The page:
By J. Peter Bergman
The Berkshire Eagle
June 29, 2008
Leslie by Richard Matturro
Livingston Press, 2008
Quest novels are tricky. The principal character has to physically get up and go somewhere, or at least mentally do the same thing. Often the journey is treacherous and dangerous and tricky. Sometimes the quest is fulfilled but takes an awful toll on the one who ventures forth. Occasionally the disappointment felt by the intrepid one destroys worlds.
In his second quest book, part of a trilogy of adventures involving women on missions (the first was Luna; the last will be Janey), Richard Matturro has created a character who insists she is hard to like, let alone love, and she sets out to prove herself right. She fails miserably.
Leslie is a beautiful ugly duckling. She is a librarian in Troy, N.Y., who has spent 25 years wondering how her best shot at love went awry. Taking a leave of absence from her job, she sets out on a road less traveled to discover who she really is and what happened to her after letting herself love a boy at Playland, an amusement park that holds her in its thrall long years later.
The only real problem with her quest is her sidetrack visit home to see her family. Like the traps set for bears and other wild beasts, this family can hold her back from fulfillment as they sharply criticize her for not carrying through their dreams for her. Her sister and brother don’t understand her at all and only cause her more pain than she is ready to experience. Her mother is no better. Only an aunt, living alone on an upstate New York farm–distant but dear–is able to give Leslie what she wants: the permission to follow her unanticipated dreams to recover her past and discover her future.
Aunt Sybil, in fact, is one of Matturro’s finest characters, drawn with a thin brush in a sepia ink. She is the first of the book’s modern-day people to take on life and she instills this quality into Leslie herself. The book, written in the first person in Leslie’s own voice, suddenly gyrates into a vibrant life-force with Sybil. Even though Leslie’s dog and traveling companion, Argos, disappears out the car door never to be seen or heard from again until Leslie departs the farm on her quest, the new reality of the book is worth the minor charge of animal abuse. Unfortunately at this point we are 99 pages into the story that is finally about to begin in earnest.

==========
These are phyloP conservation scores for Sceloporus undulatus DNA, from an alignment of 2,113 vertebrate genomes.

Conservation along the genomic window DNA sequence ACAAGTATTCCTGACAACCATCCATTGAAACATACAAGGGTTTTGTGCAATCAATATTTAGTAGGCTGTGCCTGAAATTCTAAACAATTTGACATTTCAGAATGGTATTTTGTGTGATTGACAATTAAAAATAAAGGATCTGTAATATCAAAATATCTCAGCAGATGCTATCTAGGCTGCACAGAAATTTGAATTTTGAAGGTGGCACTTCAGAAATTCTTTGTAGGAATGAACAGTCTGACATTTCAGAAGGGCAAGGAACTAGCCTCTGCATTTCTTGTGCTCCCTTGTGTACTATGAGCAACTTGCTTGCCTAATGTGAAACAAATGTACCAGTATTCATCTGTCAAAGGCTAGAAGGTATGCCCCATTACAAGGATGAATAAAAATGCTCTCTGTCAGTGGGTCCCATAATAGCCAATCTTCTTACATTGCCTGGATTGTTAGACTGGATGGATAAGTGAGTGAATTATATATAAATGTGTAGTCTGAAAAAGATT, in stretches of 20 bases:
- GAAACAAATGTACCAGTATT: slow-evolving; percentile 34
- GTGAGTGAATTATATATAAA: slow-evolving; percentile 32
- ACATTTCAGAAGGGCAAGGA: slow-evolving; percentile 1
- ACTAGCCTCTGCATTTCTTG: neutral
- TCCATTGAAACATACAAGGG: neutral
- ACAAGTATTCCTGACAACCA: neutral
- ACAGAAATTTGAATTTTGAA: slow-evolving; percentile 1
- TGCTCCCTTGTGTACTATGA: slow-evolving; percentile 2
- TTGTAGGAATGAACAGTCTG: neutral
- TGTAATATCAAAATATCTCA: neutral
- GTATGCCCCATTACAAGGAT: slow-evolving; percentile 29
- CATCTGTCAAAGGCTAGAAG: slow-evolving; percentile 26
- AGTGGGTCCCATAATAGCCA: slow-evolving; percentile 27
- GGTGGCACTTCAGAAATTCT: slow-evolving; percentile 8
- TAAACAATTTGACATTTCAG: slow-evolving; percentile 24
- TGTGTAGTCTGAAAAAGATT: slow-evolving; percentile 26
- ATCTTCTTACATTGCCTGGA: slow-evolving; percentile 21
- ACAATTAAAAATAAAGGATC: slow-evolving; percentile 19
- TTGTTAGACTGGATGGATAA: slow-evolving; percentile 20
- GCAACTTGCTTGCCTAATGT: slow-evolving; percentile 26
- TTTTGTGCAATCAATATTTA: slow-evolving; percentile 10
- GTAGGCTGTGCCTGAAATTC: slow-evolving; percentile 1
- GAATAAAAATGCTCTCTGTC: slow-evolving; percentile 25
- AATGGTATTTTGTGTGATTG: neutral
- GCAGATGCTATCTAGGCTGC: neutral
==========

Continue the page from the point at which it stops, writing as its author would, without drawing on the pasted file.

The boy, or man, she is seeking on this quest is Martin Ruderi. En route to his side, she meets a bevy of people who both aid and affect her eventual reunion with the boy she once knew, the man she cannot connect with in her new life. More important than these strangers, however, is her gradual realization that knowing something new is really what the quest is about, and she does learn at least one new thing every day.
Experiencing Leslie from the inside is a wonderful affair. Matturro made an interesting choice here. He is writing intelligently and sensitively from inside a woman whose intellectual pursuits have always taken precedence over her instinctive and intuitive selves. This is a woman whose decisions are not be regretted, no matter what the consequences. She is self-absorbed but not self-possessed. Her journey, not a long one, brings her to a point of exchanging those qualities within herself. It’s a fascinating jaunt.
Matturro writes very well, and there are no missteps in character, gender or point of view. He handles the sexual tensions in Leslie with a perfect balance of tenderness and humility, fervor and grace. Martin, once he enters the picture as his mature self, is not the man Leslie, or we, would have expected, and the ideal of the quest becomes the too-real of the present. It is just as fascinating to watch Leslie deal with her new obsessions as with her old ones.
As in Luna, amusement parks figure prominently in this novel and the strong woman/weak man combination is again paramount. In this case, however, the strong woman isn’t necessarily the only woman inhabiting the heroine’s body and the weak man has more character than he would have her believe when they meet again.
The recognition scene, finely written and beautifully illustrated in just a few words, is a memorable moment in this book, as is Leslie’s renewable relationship with her aunt’s horse, Nutty. These are both tiny moments in the much larger tapestry of the tale, but they resonate instantly, like a wide gold thread on the historical carpet. The author seems to know and understand both the woman and her many places in the world, for he draws them side by side, throughout the book, and gives each its needed space.
It actually took me a while to like this book, but I ended up as enthralled with it as Leslie is with her personal ideals and goals. It takes her even longer, in the book, to like herself. Perhaps that’s the message Matturro is sending us: things worthwhile take time.